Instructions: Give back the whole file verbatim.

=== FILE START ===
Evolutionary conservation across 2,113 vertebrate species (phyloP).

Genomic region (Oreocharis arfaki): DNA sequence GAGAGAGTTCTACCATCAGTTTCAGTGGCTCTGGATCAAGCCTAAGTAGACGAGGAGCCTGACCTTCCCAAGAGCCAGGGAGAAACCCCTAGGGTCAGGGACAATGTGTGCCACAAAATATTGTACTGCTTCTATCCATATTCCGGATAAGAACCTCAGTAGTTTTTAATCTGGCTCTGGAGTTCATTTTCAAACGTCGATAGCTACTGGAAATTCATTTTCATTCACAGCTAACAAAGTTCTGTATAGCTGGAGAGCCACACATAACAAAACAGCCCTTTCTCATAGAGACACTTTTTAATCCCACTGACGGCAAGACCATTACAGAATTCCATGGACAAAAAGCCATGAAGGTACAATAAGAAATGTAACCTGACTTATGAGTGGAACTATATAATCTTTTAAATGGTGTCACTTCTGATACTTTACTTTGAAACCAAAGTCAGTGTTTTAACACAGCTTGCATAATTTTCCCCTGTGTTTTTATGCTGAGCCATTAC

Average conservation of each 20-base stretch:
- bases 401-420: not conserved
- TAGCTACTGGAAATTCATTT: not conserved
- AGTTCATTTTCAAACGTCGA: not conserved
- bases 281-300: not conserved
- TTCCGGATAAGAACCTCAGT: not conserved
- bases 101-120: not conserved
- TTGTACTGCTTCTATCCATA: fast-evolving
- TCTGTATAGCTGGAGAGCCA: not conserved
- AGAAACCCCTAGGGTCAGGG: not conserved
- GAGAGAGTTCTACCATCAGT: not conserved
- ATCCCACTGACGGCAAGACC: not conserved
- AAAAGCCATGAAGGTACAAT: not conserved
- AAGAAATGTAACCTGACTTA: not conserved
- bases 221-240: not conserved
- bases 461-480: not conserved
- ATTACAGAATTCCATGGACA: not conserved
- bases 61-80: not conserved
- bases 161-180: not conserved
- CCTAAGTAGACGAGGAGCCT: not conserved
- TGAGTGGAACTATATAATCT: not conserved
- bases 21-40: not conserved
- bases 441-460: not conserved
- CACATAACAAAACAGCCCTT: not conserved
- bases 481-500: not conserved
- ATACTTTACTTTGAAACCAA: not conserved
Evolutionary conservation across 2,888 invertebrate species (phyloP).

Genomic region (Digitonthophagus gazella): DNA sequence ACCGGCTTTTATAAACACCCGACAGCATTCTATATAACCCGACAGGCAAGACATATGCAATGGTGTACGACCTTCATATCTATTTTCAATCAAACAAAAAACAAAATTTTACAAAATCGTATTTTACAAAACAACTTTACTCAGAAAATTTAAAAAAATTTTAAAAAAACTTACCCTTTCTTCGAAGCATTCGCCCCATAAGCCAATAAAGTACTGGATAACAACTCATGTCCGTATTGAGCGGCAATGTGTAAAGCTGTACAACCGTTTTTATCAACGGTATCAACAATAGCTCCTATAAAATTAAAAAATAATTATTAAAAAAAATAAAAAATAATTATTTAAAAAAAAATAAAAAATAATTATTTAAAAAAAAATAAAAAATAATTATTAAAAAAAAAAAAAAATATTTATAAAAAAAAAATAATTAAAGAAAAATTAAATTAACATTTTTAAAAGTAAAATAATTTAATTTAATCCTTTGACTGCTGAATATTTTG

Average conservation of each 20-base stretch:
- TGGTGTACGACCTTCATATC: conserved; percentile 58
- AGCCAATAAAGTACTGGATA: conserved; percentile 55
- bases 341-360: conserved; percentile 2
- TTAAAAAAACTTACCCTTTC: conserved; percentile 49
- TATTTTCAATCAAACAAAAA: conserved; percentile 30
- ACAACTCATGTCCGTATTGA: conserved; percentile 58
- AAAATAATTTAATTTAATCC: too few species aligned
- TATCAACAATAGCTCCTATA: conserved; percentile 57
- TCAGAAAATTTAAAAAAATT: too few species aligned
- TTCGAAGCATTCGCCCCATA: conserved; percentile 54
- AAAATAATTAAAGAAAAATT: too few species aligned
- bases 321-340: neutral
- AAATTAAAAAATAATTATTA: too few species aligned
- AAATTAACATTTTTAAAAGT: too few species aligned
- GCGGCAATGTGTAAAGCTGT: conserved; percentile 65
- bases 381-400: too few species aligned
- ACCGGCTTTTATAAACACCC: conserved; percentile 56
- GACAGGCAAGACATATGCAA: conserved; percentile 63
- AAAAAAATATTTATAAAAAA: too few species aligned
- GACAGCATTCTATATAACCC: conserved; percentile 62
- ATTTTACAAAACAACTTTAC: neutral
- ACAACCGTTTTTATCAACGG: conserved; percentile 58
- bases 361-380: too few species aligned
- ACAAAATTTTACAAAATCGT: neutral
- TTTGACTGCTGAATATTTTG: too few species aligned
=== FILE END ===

Evolutionary conservation across 2,113 vertebrate species (phyloP).

Genomic region (Oreocharis arfaki): DNA sequence GAGAGAGTTCTACCATCAGTTTCAGTGGCTCTGGATCAAGCCTAAGTAGACGAGGAGCCTGACCTTCCCAAGAGCCAGGGAGAAACCCCTAGGGTCAGGGACAATGTGTGCCACAAAATATTGTACTGCTTCTATCCATATTCCGGATAAGAACCTCAGTAGTTTTTAATCTGGCTCTGGAGTTCATTTTCAAACGTCGATAGCTACTGGAAATTCATTTTCATTCACAGCTAACAAAGTTCTGTATAGCTGGAGAGCCACACATAACAAAACAGCCCTTTCTCATAGAGACACTTTTTAATCCCACTGACGGCAAGACCATTACAGAATTCCATGGACAAAAAGCCATGAAGGTACAATAAGAAATGTAACCTGACTTATGAGTGGAACTATATAATCTTTTAAATGGTGTCACTTCTGATACTTTACTTTGAAACCAAAGTCAGTGTTTTAACACAGCTTGCATAATTTTCCCCTGTGTTTTTATGCTGAGCCATTAC

Average conservation of each 20-base stretch:
- bases 401-420: not conserved
- TAGCTACTGGAAATTCATTT: not conserved
- AGTTCATTTTCAAACGTCGA: not conserved
- bases 281-300: not conserved
- TTCCGGATAAGAACCTCAGT: not conserved
- bases 101-120: not conserved
- TTGTACTGCTTCTATCCATA: fast-evolving
- TCTGTATAGCTGGAGAGCCA: not conserved
- AGAAACCCCTAGGGTCAGGG: not conserved
- GAGAGAGTTCTACCATCAGT: not conserved
- ATCCCACTGACGGCAAGACC: not conserved
- AAAAGCCATGAAGGTACAAT: not conserved
- AAGAAATGTAACCTGACTTA: not conserved
- bases 221-240: not conserved
- bases 461-480: not conserved
- ATTACAGAATTCCATGGACA: not conserved
- bases 61-80: not conserved
- bases 161-180: not conserved
- CCTAAGTAGACGAGGAGCCT: not conserved
- TGAGTGGAACTATATAATCT: not conserved
- bases 21-40: not conserved
- bases 441-460: not conserved
- CACATAACAAAACAGCCCTT: not conserved
- bases 481-500: not conserved
- ATACTTTACTTTGAAACCAA: not conserved
Evolutionary conservation across 2,888 invertebrate species (phyloP).

Genomic region (Digitonthophagus gazella): DNA sequence ACCGGCTTTTATAAACACCCGACAGCATTCTATATAACCCGACAGGCAAGACATATGCAATGGTGTACGACCTTCATATCTATTTTCAATCAAACAAAAAACAAAATTTTACAAAATCGTATTTTACAAAACAACTTTACTCAGAAAATTTAAAAAAATTTTAAAAAAACTTACCCTTTCTTCGAAGCATTCGCCCCATAAGCCAATAAAGTACTGGATAACAACTCATGTCCGTATTGAGCGGCAATGTGTAAAGCTGTACAACCGTTTTTATCAACGGTATCAACAATAGCTCCTATAAAATTAAAAAATAATTATTAAAAAAAATAAAAAATAATTATTTAAAAAAAAATAAAAAATAATTATTTAAAAAAAAATAAAAAATAATTATTAAAAAAAAAAAAAAATATTTATAAAAAAAAAATAATTAAAGAAAAATTAAATTAACATTTTTAAAAGTAAAATAATTTAATTTAATCCTTTGACTGCTGAATATTTTG

Average conservation of each 20-base stretch:
- TGGTGTACGACCTTCATATC: conserved; percentile 58
- AGCCAATAAAGTACTGGATA: conserved; percentile 55
- bases 341-360: conserved; percentile 2
- TTAAAAAAACTTACCCTTTC: conserved; percentile 49
- TATTTTCAATCAAACAAAAA: conserved; percentile 30
- ACAACTCATGTCCGTATTGA: conserved; percentile 58
- AAAATAATTTAATTTAATCC: too few species aligned
- TATCAACAATAGCTCCTATA: conserved; percentile 57
- TCAGAAAATTTAAAAAAATT: too few species aligned
- TTCGAAGCATTCGCCCCATA: conserved; percentile 54
- AAAATAATTAAAGAAAAATT: too few species aligned
- bases 321-340: neutral
- AAATTAAAAAATAATTATTA: too few species aligned
- AAATTAACATTTTTAAAAGT: too few species aligned
- GCGGCAATGTGTAAAGCTGT: conserved; percentile 65
- bases 381-400: too few species aligned
- ACCGGCTTTTATAAACACCC: conserved; percentile 56
- GACAGGCAAGACATATGCAA: conserved; percentile 63
- AAAAAAATATTTATAAAAAA: too few species aligned
- GACAGCATTCTATATAACCC: conserved; percentile 62
- ATTTTACAAAACAACTTTAC: neutral
- ACAACCGTTTTTATCAACGG: conserved; percentile 58
- bases 361-380: too few species aligned
- ACAAAATTTTACAAAATCGT: neutral
- TTTGACTGCTGAATATTTTG: too few species aligned